The fastest way to get the geula

This week, we read Parshat Yitro, and its account of Matan Torah, or the giving of the Torah. Because the Torah is eternal, the giving of the Torah occurs in every single generation, and each person has to merit to receive the Torah afresh, in their own lives, today.

To help us do this, let’s try to pull out some secrets from the parsha that we can apply to our own lives, in 2018.

The first secret:

God wants us to be united.

When Am Yisrael finally reached Mount Sinai, the Torah uses very particular language when it describes what happened next: “And Israel encamped there, opposite the mountain.”

The Torah is talking about the Jewish people in the singular, as though they are just one group, one entity. The midrash tells us about this verse: “This is to teach us that [Am Yisrael was] like one man, with one heart.”

Or to put this in other words, that the nation of Israel had tremendous unity, or achdut, between them, at this time.

How did they merit to have this tremendous sense of unity, and love for each other? Rabbi Yitzhak of Varki explains that each Jew would look for the good points in the other person, and that when they found these good points, that would lead to them feeling affection and warmth towards their fellow Jew.

So, the foundation of Jewish unity is to look for the good points in our fellow Jew.


Rebbe Nachman of Breslov wrote a whole Lesson about this in Likutey Moharan, Lesson 282, popularly known as ‘Azamra’ (‘I will sing’). When he wrote, Rebbe Nachman that this lesson would help prepare the way for geula, for our national redemption, and that we should carry this lesson with us everywhere, until the coming of Moshiach.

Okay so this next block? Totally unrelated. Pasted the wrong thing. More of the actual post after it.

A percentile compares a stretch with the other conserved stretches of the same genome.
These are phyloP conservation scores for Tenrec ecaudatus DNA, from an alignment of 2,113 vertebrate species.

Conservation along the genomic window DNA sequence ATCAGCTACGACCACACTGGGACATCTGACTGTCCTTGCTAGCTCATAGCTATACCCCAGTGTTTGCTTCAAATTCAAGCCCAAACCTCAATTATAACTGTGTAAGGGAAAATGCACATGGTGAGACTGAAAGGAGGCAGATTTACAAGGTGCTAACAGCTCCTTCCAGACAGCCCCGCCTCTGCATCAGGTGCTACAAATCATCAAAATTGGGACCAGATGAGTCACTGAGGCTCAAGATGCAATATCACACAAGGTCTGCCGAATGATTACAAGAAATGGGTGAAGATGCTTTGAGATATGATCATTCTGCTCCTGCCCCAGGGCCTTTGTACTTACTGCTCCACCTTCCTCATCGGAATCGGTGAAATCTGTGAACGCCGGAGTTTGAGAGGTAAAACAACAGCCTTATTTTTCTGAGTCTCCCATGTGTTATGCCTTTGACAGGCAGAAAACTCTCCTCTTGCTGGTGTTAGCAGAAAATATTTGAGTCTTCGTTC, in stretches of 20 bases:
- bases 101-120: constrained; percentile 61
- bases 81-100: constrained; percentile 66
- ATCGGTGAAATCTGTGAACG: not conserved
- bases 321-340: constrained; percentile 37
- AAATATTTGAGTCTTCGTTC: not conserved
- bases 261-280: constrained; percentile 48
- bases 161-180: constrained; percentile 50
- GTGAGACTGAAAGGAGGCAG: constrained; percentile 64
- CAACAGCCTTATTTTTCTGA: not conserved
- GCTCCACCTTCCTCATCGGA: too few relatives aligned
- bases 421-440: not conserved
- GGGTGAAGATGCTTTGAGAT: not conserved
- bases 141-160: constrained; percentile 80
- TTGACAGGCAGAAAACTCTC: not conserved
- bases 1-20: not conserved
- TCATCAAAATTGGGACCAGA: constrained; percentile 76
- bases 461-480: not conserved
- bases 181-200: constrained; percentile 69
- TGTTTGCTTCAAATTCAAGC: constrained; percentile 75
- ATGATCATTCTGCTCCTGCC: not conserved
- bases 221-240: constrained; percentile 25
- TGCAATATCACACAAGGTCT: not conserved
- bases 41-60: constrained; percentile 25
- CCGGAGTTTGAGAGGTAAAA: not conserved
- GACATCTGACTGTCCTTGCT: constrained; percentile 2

At the beginning of that lesson, Rebbe Nachman tells us:

“Know! You should judge every person to the side of merit, even someone who is a total evildoer, we still need to search for, and find within them, some little bit of good….and by doing this we truly do raise him up to the side of merit, and he can then return in teshuva.”

Practically speaking, does this means that if a person if full of evil deeds and immoral behavior, but once every two months he happens to give 10 shekels to charity, that we should only focus on the 10 shekels he gave to charity? After all, this guy has stolen millions!

The answer is: yes.

We need to focus on the 10 shekels he gave to charity. But what’s the benefit to be had from doing this? Rebbe Nachman tells us something awesome:

When we do this, we are performing a tikkun, a spiritual rectification for the destruction of the Second Temple, and we are bringing the geula closer!

As we all know, the Second Temple was destroyed because of sinat chinam, or baseless hatred.

The Tzaddikim tell us that because the Temple was destroyed because of baseless hatred, the rectification for this is baseless love.



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